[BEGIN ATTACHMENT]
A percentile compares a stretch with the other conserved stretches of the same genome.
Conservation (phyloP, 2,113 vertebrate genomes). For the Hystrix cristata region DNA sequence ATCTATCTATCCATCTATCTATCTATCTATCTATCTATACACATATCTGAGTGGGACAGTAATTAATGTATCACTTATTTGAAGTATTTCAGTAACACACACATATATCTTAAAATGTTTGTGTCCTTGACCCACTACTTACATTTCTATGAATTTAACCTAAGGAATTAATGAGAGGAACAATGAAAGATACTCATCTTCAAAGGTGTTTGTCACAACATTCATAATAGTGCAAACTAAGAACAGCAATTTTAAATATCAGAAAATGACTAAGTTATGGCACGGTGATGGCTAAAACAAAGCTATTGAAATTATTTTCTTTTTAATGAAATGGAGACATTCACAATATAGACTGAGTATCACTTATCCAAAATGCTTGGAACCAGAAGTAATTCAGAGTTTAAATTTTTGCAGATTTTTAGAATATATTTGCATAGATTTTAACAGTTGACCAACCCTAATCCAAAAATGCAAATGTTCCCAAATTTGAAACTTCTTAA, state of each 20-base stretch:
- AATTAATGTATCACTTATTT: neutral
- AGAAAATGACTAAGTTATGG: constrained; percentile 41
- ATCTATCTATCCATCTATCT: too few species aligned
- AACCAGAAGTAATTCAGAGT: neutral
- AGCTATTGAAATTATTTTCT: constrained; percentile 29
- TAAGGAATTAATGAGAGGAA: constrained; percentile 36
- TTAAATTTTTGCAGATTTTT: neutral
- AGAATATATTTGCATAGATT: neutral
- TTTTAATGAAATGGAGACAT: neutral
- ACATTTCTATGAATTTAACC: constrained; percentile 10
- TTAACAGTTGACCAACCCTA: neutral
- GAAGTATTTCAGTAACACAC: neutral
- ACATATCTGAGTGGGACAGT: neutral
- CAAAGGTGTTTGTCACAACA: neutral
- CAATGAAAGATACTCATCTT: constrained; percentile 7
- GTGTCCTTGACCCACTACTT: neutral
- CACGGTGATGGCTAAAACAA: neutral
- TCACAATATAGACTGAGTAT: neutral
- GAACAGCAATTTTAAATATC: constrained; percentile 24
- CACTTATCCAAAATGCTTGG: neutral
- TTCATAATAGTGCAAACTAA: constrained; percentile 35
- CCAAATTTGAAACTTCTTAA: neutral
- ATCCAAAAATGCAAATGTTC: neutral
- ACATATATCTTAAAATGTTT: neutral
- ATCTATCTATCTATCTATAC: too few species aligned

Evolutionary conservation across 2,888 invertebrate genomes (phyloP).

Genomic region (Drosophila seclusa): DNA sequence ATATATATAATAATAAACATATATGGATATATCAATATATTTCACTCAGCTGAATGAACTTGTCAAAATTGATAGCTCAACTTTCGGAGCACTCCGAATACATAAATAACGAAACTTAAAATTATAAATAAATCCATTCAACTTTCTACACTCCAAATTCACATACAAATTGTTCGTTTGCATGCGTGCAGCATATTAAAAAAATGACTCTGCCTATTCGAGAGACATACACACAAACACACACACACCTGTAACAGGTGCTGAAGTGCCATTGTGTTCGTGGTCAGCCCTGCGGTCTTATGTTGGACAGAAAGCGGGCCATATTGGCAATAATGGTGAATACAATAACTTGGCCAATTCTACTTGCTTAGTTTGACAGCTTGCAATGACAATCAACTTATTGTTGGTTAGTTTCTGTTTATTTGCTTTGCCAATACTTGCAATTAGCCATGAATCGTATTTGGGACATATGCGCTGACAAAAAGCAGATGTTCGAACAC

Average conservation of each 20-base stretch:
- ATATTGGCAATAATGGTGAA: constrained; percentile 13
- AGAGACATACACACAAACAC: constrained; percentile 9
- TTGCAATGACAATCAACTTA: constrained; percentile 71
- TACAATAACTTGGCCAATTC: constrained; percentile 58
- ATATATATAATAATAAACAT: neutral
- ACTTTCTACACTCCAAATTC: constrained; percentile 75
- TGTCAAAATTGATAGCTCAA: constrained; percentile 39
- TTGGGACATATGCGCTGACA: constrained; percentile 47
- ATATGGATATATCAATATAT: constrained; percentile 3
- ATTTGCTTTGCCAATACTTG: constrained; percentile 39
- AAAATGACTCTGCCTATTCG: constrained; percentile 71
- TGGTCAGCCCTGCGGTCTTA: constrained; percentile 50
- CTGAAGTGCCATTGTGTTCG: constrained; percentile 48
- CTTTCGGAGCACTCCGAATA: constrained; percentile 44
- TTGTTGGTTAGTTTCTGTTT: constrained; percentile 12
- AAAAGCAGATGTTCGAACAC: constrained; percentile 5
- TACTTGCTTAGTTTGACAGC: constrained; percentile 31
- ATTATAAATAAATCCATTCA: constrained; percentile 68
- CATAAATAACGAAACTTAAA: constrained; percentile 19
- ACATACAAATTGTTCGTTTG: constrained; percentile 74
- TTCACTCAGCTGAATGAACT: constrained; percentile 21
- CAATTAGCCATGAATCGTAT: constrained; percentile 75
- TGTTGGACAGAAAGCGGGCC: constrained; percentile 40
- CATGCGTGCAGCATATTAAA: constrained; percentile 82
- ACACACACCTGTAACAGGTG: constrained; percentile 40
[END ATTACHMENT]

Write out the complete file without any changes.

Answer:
A percentile compares a stretch with the other conserved stretches of the same genome.
Conservation (phyloP, 2,113 vertebrate genomes). For the Hystrix cristata region DNA sequence ATCTATCTATCCATCTATCTATCTATCTATCTATCTATACACATATCTGAGTGGGACAGTAATTAATGTATCACTTATTTGAAGTATTTCAGTAACACACACATATATCTTAAAATGTTTGTGTCCTTGACCCACTACTTACATTTCTATGAATTTAACCTAAGGAATTAATGAGAGGAACAATGAAAGATACTCATCTTCAAAGGTGTTTGTCACAACATTCATAATAGTGCAAACTAAGAACAGCAATTTTAAATATCAGAAAATGACTAAGTTATGGCACGGTGATGGCTAAAACAAAGCTATTGAAATTATTTTCTTTTTAATGAAATGGAGACATTCACAATATAGACTGAGTATCACTTATCCAAAATGCTTGGAACCAGAAGTAATTCAGAGTTTAAATTTTTGCAGATTTTTAGAATATATTTGCATAGATTTTAACAGTTGACCAACCCTAATCCAAAAATGCAAATGTTCCCAAATTTGAAACTTCTTAA, state of each 20-base stretch:
- AATTAATGTATCACTTATTT: neutral
- AGAAAATGACTAAGTTATGG: constrained; percentile 41
- ATCTATCTATCCATCTATCT: too few species aligned
- AACCAGAAGTAATTCAGAGT: neutral
- AGCTATTGAAATTATTTTCT: constrained; percentile 29
- TAAGGAATTAATGAGAGGAA: constrained; percentile 36
- TTAAATTTTTGCAGATTTTT: neutral
- AGAATATATTTGCATAGATT: neutral
- TTTTAATGAAATGGAGACAT: neutral
- ACATTTCTATGAATTTAACC: constrained; percentile 10
- TTAACAGTTGACCAACCCTA: neutral
- GAAGTATTTCAGTAACACAC: neutral
- ACATATCTGAGTGGGACAGT: neutral
- CAAAGGTGTTTGTCACAACA: neutral
- CAATGAAAGATACTCATCTT: constrained; percentile 7
- GTGTCCTTGACCCACTACTT: neutral
- CACGGTGATGGCTAAAACAA: neutral
- TCACAATATAGACTGAGTAT: neutral
- GAACAGCAATTTTAAATATC: constrained; percentile 24
- CACTTATCCAAAATGCTTGG: neutral
- TTCATAATAGTGCAAACTAA: constrained; percentile 35
- CCAAATTTGAAACTTCTTAA: neutral
- ATCCAAAAATGCAAATGTTC: neutral
- ACATATATCTTAAAATGTTT: neutral
- ATCTATCTATCTATCTATAC: too few species aligned

Evolutionary conservation across 2,888 invertebrate genomes (phyloP).

Genomic region (Drosophila seclusa): DNA sequence ATATATATAATAATAAACATATATGGATATATCAATATATTTCACTCAGCTGAATGAACTTGTCAAAATTGATAGCTCAACTTTCGGAGCACTCCGAATACATAAATAACGAAACTTAAAATTATAAATAAATCCATTCAACTTTCTACACTCCAAATTCACATACAAATTGTTCGTTTGCATGCGTGCAGCATATTAAAAAAATGACTCTGCCTATTCGAGAGACATACACACAAACACACACACACCTGTAACAGGTGCTGAAGTGCCATTGTGTTCGTGGTCAGCCCTGCGGTCTTATGTTGGACAGAAAGCGGGCCATATTGGCAATAATGGTGAATACAATAACTTGGCCAATTCTACTTGCTTAGTTTGACAGCTTGCAATGACAATCAACTTATTGTTGGTTAGTTTCTGTTTATTTGCTTTGCCAATACTTGCAATTAGCCATGAATCGTATTTGGGACATATGCGCTGACAAAAAGCAGATGTTCGAACAC

Average conservation of each 20-base stretch:
- ATATTGGCAATAATGGTGAA: constrained; percentile 13
- AGAGACATACACACAAACAC: constrained; percentile 9
- TTGCAATGACAATCAACTTA: constrained; percentile 71
- TACAATAACTTGGCCAATTC: constrained; percentile 58
- ATATATATAATAATAAACAT: neutral
- ACTTTCTACACTCCAAATTC: constrained; percentile 75
- TGTCAAAATTGATAGCTCAA: constrained; percentile 39
- TTGGGACATATGCGCTGACA: constrained; percentile 47
- ATATGGATATATCAATATAT: constrained; percentile 3
- ATTTGCTTTGCCAATACTTG: constrained; percentile 39
- AAAATGACTCTGCCTATTCG: constrained; percentile 71
- TGGTCAGCCCTGCGGTCTTA: constrained; percentile 50
- CTGAAGTGCCATTGTGTTCG: constrained; percentile 48
- CTTTCGGAGCACTCCGAATA: constrained; percentile 44
- TTGTTGGTTAGTTTCTGTTT: constrained; percentile 12
- AAAAGCAGATGTTCGAACAC: constrained; percentile 5
- TACTTGCTTAGTTTGACAGC: constrained; percentile 31
- ATTATAAATAAATCCATTCA: constrained; percentile 68
- CATAAATAACGAAACTTAAA: constrained; percentile 19
- ACATACAAATTGTTCGTTTG: constrained; percentile 74
- TTCACTCAGCTGAATGAACT: constrained; percentile 21
- CAATTAGCCATGAATCGTAT: constrained; percentile 75
- TGTTGGACAGAAAGCGGGCC: constrained; percentile 40
- CATGCGTGCAGCATATTAAA: constrained; percentile 82
- ACACACACCTGTAACAGGTG: constrained; percentile 40